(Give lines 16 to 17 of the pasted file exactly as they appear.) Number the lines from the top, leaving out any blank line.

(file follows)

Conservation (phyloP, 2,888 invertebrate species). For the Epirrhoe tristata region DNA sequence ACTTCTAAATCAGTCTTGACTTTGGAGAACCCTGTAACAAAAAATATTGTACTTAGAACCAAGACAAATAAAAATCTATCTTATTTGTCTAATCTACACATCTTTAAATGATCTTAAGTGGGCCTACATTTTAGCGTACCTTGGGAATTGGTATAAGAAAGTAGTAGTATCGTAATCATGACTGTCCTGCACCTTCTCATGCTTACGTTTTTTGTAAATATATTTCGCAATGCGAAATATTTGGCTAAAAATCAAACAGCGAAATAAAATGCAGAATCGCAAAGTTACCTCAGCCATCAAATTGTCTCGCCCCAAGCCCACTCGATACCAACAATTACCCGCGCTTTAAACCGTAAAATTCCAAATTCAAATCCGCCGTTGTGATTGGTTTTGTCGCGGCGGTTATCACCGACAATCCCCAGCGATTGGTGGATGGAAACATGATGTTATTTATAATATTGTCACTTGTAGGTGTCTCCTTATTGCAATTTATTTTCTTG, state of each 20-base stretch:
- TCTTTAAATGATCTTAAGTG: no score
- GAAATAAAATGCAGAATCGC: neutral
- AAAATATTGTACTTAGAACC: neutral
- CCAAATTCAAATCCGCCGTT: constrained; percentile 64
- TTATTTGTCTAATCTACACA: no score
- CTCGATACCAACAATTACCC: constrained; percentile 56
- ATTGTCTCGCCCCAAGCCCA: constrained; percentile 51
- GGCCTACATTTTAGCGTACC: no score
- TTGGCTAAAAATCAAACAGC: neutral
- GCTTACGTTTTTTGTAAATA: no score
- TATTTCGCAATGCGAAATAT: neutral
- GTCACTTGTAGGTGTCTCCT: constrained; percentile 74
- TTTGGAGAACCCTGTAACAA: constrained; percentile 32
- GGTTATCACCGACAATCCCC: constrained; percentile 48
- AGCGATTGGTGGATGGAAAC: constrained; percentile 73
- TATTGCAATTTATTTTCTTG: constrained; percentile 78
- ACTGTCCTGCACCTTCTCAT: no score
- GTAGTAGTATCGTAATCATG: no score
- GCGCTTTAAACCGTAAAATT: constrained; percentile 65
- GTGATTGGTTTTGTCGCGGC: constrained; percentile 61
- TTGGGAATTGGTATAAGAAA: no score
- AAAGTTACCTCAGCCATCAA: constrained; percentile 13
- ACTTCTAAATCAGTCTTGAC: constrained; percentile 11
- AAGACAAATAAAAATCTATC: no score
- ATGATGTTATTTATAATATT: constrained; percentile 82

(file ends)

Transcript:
- AGCGATTGGTGGATGGAAAC: constrained; percentile 73
- TATTGCAATTTATTTTCTTG: constrained; percentile 78